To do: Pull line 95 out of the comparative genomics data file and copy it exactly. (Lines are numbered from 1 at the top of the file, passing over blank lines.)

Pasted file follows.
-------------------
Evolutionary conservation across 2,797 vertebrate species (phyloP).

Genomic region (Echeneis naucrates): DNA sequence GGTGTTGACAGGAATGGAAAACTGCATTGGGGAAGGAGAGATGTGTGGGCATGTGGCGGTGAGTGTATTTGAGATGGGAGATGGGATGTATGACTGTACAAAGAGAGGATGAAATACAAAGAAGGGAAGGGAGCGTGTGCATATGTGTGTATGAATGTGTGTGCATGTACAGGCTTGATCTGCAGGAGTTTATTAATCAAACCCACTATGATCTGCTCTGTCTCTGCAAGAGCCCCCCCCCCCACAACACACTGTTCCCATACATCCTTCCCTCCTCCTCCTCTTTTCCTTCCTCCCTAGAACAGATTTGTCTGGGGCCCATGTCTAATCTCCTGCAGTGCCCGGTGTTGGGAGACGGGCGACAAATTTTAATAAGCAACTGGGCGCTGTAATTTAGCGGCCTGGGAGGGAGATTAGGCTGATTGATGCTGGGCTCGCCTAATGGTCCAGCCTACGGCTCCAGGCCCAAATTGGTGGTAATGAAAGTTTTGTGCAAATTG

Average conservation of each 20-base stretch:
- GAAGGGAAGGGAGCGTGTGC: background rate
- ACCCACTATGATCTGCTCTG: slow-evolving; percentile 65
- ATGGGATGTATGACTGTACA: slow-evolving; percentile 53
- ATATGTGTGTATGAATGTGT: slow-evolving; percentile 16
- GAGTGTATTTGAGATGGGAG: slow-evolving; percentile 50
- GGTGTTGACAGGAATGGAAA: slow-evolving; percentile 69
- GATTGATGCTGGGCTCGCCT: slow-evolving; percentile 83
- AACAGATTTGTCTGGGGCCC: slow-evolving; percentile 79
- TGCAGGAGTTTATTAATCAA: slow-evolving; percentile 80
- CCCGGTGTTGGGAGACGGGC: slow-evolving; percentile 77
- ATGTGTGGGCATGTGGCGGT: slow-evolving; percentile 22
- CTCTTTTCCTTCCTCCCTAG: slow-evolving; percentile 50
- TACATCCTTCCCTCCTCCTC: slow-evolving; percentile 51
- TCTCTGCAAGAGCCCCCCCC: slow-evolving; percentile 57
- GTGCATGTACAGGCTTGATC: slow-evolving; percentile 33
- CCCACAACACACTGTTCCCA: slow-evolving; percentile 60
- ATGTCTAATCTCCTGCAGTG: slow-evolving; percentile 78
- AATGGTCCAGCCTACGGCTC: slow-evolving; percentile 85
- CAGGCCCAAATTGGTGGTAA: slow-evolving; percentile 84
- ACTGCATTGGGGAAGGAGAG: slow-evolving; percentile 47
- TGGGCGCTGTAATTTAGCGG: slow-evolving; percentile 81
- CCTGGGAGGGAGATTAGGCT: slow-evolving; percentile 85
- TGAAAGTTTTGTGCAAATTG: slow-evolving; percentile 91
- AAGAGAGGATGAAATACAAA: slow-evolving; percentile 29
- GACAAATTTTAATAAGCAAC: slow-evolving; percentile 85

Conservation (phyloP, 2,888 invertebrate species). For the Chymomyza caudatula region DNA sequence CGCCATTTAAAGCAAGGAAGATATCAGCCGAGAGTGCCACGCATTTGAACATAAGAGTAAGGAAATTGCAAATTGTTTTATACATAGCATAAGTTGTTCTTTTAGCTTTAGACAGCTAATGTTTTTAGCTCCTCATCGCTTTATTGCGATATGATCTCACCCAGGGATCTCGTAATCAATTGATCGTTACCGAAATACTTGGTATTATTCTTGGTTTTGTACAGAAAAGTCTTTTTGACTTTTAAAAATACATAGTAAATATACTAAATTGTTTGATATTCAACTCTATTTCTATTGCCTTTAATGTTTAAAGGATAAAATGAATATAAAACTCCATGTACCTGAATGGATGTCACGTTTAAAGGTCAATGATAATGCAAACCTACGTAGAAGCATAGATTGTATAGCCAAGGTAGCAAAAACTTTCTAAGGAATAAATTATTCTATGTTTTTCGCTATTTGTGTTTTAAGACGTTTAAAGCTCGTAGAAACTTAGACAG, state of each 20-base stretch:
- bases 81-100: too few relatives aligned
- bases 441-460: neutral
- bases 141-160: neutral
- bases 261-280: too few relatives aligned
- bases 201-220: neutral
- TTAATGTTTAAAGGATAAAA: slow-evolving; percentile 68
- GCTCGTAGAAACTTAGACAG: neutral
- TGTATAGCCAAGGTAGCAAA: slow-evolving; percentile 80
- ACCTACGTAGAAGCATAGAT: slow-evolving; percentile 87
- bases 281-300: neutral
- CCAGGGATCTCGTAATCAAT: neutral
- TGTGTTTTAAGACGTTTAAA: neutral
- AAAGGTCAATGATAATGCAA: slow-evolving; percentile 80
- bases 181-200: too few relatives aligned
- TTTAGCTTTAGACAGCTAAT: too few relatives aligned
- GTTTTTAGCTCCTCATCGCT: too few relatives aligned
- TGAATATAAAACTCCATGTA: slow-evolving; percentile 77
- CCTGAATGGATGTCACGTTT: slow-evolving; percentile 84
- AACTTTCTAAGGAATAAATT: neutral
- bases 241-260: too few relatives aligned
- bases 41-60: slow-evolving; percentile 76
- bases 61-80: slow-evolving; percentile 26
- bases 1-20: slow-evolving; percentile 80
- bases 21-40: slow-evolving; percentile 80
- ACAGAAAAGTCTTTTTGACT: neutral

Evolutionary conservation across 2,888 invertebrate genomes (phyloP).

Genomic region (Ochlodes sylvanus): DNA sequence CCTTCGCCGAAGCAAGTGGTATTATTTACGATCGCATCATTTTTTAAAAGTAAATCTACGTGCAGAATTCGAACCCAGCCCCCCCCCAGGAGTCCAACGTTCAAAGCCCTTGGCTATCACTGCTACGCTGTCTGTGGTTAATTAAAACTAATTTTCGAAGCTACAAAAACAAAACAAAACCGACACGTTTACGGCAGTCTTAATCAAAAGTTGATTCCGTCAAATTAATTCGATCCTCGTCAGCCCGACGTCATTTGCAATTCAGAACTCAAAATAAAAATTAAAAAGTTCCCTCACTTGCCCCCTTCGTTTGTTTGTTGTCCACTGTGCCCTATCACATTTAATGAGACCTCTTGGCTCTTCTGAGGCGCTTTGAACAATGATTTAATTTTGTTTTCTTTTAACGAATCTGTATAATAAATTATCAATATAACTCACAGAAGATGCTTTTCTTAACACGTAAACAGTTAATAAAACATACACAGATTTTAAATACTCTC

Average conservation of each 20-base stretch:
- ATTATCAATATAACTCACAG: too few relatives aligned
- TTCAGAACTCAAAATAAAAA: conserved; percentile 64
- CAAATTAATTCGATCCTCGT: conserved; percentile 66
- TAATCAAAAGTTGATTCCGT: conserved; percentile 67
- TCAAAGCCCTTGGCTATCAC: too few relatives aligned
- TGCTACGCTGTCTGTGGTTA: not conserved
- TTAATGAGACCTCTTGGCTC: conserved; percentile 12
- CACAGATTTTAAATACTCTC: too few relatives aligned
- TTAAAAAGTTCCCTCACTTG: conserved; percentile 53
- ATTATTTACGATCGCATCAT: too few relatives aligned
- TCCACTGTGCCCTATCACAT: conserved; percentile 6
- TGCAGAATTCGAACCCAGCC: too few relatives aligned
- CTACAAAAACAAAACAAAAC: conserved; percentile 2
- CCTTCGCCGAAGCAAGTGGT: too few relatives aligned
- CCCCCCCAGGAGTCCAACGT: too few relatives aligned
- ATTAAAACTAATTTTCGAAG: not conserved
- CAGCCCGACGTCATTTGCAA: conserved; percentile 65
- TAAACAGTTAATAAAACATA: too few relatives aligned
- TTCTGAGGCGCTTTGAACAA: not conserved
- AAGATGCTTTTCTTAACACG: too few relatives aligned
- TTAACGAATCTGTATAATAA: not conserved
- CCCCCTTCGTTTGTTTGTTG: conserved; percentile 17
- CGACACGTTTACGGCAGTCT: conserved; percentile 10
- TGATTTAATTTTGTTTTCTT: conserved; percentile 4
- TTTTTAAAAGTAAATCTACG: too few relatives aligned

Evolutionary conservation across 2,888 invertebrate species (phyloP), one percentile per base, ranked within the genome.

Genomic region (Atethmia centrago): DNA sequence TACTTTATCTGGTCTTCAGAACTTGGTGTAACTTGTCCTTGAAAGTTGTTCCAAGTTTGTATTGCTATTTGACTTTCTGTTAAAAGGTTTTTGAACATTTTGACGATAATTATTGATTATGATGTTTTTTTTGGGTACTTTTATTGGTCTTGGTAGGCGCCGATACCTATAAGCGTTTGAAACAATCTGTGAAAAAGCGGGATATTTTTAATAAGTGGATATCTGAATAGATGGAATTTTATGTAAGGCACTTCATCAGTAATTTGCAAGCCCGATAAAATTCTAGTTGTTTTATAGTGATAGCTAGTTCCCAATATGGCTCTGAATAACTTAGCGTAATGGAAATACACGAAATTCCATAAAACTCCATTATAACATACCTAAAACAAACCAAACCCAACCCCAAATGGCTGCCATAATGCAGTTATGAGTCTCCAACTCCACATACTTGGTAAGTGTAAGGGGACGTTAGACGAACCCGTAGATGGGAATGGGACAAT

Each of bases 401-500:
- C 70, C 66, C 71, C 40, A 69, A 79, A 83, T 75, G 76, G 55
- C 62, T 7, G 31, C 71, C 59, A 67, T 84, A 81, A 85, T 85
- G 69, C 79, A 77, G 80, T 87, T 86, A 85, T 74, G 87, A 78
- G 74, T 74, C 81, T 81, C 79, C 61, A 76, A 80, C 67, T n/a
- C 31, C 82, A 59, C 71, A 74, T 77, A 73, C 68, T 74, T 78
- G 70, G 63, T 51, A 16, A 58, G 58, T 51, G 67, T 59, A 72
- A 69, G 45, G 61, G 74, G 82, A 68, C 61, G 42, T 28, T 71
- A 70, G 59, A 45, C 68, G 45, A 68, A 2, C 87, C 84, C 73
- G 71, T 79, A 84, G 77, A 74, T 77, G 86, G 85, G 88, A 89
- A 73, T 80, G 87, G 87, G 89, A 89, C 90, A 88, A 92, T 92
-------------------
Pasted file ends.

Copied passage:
- A 73, T 80, G 87, G 87, G 89, A 89, C 90, A 88, A 92, T 92